This evening, we headed up to The Dome to watch the new Harry Potter movie. We’d chosen the Dome as the venue to see what they’d done to it. It was a bit tricky to find as the signposting was minimal and generally too late unless you were really eagle-eyed. Once we got there we sat in a line of traffic until we could be charged £5 for the privilege of parking the car, which I thought was bloody cheeky as there are acres of parking and it hadn’t said anything about parking fees when we booked the tickets.

Once you get into the Dome itself the signage isn’t any better – although we did realise on the way out that there are a couple of floor-plans in the main entrance hall that we’d missed. It’s laid out like a circular street with lots of pavement cafés and restaurants (in fact, looking at the floor plan, that’s pretty much all there is at the moment; the arena, the cinema and a dozen restaurants and cafés!) So we bumbled our way around to find the cinema, the ticket machines weren’t working so Rosie had to head off somewhere else to get the tickets printed, then we joined a queue to get into the auditorium, only to find that a portion of best seats were cordoned off. We still managed to get good seats though, just behind the closed rows, and then we realised why they were roped off; the giant tent isn’t waterproof!

There was a constant flow of water down from the ceiling into big buckets balanced on seats in the roped off section. Luckily the constant ‘spit, spat’ sounds weren’t too distracting from what turned out to be quite a good movie.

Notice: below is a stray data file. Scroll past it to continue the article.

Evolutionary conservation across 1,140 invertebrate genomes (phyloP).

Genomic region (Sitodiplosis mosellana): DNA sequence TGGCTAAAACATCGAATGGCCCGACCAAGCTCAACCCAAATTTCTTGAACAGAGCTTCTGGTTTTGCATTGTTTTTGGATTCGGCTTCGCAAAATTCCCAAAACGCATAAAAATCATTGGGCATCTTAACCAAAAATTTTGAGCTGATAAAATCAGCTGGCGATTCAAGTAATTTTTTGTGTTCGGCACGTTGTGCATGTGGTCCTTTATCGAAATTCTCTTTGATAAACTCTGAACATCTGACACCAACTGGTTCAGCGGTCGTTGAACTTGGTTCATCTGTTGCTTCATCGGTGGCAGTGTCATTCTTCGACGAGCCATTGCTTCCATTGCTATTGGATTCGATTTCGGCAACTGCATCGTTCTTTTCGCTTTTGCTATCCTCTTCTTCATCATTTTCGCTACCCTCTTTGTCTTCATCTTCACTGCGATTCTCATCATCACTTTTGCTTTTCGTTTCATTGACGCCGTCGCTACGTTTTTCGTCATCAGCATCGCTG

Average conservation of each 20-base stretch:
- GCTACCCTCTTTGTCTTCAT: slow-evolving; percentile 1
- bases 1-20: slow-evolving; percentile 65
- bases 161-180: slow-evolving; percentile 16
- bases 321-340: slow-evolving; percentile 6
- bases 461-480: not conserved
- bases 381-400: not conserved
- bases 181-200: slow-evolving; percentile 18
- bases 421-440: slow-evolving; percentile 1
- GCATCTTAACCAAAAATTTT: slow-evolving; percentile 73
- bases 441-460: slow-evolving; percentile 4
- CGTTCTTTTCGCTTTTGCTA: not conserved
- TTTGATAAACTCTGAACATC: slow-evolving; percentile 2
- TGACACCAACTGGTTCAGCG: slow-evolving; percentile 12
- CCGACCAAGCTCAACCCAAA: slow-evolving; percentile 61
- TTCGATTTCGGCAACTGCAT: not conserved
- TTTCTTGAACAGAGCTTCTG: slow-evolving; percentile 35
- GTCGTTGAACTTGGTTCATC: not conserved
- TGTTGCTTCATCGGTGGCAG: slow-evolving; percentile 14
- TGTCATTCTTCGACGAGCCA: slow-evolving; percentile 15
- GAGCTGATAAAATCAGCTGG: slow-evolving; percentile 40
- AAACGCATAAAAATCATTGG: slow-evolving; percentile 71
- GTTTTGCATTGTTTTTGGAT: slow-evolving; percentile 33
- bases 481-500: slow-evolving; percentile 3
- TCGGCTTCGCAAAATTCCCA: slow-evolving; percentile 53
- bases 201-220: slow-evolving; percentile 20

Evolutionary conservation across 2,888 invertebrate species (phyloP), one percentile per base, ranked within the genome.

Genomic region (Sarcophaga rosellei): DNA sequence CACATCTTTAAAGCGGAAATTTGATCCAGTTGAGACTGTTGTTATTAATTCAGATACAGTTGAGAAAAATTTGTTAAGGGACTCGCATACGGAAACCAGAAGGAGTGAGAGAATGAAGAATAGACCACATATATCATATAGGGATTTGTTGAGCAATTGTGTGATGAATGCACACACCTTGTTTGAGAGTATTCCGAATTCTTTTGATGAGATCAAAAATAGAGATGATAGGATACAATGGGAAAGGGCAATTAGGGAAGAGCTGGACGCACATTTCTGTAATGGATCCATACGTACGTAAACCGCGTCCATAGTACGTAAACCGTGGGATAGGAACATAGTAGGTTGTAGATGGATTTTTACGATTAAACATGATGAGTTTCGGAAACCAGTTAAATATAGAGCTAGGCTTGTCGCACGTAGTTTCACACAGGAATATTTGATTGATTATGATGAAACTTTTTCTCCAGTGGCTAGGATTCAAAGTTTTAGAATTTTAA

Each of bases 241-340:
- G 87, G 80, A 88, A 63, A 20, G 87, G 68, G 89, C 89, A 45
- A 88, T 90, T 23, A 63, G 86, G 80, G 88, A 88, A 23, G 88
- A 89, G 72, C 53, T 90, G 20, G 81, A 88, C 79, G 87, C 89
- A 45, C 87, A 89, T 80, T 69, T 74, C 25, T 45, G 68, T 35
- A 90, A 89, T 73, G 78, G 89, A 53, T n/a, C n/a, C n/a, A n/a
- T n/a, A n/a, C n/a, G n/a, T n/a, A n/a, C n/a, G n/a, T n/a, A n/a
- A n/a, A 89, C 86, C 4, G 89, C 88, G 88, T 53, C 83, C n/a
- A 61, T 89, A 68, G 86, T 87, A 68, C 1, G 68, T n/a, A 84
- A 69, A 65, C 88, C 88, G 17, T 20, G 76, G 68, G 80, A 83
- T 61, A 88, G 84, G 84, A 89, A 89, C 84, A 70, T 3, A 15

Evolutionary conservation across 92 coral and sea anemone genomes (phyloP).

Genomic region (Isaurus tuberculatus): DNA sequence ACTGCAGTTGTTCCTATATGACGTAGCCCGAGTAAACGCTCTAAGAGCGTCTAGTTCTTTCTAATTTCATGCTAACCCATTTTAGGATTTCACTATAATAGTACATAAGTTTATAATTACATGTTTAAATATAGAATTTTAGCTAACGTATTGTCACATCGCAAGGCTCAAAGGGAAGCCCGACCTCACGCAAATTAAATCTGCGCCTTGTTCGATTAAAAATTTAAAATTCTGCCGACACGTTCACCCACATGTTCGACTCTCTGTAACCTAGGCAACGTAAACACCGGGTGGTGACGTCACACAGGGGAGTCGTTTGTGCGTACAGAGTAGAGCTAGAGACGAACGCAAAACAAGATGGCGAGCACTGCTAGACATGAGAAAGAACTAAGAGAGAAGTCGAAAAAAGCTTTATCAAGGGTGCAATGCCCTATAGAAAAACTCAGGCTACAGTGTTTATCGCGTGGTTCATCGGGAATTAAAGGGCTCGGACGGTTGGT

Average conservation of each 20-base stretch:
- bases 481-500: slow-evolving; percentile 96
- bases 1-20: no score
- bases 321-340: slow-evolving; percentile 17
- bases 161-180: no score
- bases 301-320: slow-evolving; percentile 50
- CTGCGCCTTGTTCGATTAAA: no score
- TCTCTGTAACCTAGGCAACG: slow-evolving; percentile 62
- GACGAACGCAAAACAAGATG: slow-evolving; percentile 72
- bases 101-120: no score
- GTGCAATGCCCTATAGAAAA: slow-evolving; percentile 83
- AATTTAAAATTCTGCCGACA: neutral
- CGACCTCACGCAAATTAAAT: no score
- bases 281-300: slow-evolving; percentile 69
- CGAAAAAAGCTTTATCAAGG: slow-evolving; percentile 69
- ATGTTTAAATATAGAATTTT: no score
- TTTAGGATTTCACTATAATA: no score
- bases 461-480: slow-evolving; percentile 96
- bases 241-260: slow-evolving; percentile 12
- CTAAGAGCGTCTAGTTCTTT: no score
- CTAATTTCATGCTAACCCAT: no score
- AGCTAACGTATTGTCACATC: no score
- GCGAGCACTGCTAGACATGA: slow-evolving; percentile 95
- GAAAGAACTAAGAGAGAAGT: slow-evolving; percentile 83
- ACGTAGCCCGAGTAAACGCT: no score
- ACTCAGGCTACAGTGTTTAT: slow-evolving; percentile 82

I haven’t been desperately fond of the earlier Harry Potter movies; several of them seemed to be just long video-game commercials. This one felt a bit more substantial though; definitely got the more ‘adult’ feel to it that a lot of the pre-release hype suggested. Maybe the next couple will really be worth watching.

Monday, July 09, 2007

Atta boy, Husky

After doing my usual tea-lady role at the Chorus rehearsal tonight I went up to listen to the second half of the rehearsal. They were doing the March of the Toreadors from Carmen Jones and they sounded really good. The last time I heard them rehearse the piece, it was undistinguished, but now the voices are confident, the diction is clear and the choreography, instead of just looking daft, adds to the story of the song.

I was whistling it all the way home and am definitely looking forward to the shows! (1 & 2)

Sunday, July 08, 2007

Here Today, Gone Tomorrow

I’ve been in a funny mood this week; generally pissed-off with the world. No apparent reason for it, that’s just how I’ve been feeling. It’s meant I wasn’t very productive at work towards the end of the week but I got through it and the weekend has been enjoyable; Mark S, one of Brett’s friends from years ago, was over for a brief visit (mostly for Wimbledon) and was staying with us.